Jasper were at the extremities of the town, and the crowd did not

move those ways. It waited in the centre, and whetted impatience

by sly trips in twos and three to stables or side alleys for "mountain

dew." Now and then the sheriff, a little man with a mighty voice,

would appear on the courthouse steps, and summon a witness to

court, where a frightened judge gave instructions to a frightened

jury. But few went, unless called; for the interest was outside;

every man in the streets knew that a storm was nigh, and was

waiting to see it burst.

Noon passed. A hoarse bell and a whining hound had announced

dinner in the hotel. The guests were coming again into the streets.

Eyes were brighter, faces a little more flushed, and the

"moonshine" was passed more openly. Both ways the crowd

watched closely. The quiet at each end of the street was ominous,

and the delay could last but little longer. The lookers-on

themselves were getting quarrelsome. The vent must come soon,

or among them there would be trouble.

Thar comes Jas Lewallen! " At last. A dozen voices spoke at

once. A horseman had appeared far down the street from the

Lewallen end. The clouds broke from about the sun, and a dozen

men knew the horse that bore him; for the gray was prancing the

street sidewise, and throwing the sunlight from his flanks. Nobody

followed, and the crowd was puzzled. Young Jasper carried a

Winchester across his saddle-bow, and, swaying with the action of

his horse, came on.

"What air he about?"

"He's a plumb idgit."

He mus' be crazy."

He's drunk!

The wonder ceased. Young Jasper was reeling. Two or three

Stetsons slipped from the crowd, and there was a galloping of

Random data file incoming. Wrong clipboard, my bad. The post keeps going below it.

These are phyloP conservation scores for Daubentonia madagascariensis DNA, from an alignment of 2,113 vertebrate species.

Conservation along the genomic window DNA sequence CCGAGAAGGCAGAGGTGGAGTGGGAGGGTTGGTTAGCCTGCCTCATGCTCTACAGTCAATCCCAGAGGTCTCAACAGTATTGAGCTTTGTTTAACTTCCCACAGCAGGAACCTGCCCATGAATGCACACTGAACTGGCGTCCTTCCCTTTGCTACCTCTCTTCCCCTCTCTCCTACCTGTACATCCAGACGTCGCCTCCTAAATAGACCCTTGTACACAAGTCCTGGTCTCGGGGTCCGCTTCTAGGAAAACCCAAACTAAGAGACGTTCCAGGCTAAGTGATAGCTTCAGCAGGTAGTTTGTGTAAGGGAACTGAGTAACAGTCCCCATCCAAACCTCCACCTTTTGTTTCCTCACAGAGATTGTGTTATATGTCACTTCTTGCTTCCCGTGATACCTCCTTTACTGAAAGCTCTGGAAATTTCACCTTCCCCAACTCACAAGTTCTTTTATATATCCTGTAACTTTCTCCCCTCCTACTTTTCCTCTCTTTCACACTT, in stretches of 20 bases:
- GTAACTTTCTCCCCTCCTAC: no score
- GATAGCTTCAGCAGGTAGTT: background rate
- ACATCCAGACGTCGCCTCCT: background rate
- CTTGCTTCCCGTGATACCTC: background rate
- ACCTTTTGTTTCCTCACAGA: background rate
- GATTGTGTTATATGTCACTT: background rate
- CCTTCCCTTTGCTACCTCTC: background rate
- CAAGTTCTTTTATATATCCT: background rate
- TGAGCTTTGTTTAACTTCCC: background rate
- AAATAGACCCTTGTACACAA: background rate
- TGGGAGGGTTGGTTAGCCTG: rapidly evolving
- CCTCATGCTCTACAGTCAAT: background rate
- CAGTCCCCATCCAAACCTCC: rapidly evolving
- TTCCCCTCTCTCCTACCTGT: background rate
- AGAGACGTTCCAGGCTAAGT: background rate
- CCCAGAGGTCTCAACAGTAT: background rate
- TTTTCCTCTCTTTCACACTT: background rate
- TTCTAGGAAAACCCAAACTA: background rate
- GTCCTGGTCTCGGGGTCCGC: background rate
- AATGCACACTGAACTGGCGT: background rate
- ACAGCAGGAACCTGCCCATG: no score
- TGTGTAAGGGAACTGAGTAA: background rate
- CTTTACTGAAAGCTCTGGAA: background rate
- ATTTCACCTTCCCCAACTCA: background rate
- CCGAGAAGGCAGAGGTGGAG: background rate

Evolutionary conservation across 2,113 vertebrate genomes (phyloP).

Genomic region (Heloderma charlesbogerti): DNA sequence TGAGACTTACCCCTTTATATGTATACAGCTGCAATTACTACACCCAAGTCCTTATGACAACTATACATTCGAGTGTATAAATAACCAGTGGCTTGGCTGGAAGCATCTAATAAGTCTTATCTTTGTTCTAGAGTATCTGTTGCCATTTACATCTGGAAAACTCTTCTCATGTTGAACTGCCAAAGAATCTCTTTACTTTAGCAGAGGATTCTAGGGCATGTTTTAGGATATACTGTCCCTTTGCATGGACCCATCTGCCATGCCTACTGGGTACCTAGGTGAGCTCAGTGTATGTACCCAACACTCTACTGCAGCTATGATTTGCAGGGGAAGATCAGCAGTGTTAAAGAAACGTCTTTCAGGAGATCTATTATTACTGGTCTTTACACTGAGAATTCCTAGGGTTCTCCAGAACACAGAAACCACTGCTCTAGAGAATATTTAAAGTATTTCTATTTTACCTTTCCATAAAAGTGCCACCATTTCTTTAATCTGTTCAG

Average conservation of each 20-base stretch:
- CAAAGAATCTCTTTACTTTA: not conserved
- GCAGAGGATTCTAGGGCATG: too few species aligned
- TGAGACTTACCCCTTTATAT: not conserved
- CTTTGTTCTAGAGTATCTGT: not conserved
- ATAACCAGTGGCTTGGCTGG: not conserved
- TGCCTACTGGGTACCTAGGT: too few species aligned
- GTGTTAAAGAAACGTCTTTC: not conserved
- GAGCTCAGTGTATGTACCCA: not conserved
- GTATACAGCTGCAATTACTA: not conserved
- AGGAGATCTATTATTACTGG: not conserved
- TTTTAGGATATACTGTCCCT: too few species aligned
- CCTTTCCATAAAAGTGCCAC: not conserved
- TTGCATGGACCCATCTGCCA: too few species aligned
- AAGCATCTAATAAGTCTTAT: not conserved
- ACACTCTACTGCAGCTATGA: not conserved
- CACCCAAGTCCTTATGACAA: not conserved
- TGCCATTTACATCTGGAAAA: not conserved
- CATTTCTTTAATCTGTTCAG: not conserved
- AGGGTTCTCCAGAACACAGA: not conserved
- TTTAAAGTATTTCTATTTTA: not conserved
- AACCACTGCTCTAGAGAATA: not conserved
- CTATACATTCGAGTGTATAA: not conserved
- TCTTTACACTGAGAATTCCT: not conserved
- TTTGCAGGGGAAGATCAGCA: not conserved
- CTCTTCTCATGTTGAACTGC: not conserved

hoofs the other way. Another horseman appeared from the

Lewallen end, riding hastily. The new-comer's errand was to call

Jasper back. But the young dare-devil was close to the crowd, and

was swinging a bottle over his head.

Come back hyeh, Jas! Come hyeh!" The new-comer was shouting

afar off while he galloped. Horses were being untethered from the

side alleys. Several more Lewallen riders came in sight. They

could see the gray shining in the sunlight amid the crowd, and the

man sent after him halted at a safe distance, gesticulating; and

they, too, spurred forward.

Hello, boys! " young Jasper was calling out, as he swayed from

side to side, the people everywhere giving him way.

"Fun to-day, by- ! fun to-day! Who'll hev a drink? Hyeh's hell to

the Stetsons, whar some of 'em '11 be afore night!

With a swagger he lifted the bottle to his lips, and, stopping short,

let it fall untouched to the ground. He had straightened in his

saddle, and was looking up the street. With a deep curse he threw

the Winchester to his shoulder, fired, and before his yell had died

on his lips horse and rider were away like a shaft of light. The

crowd melted like magic from the street. The Stetsons, chiefly on

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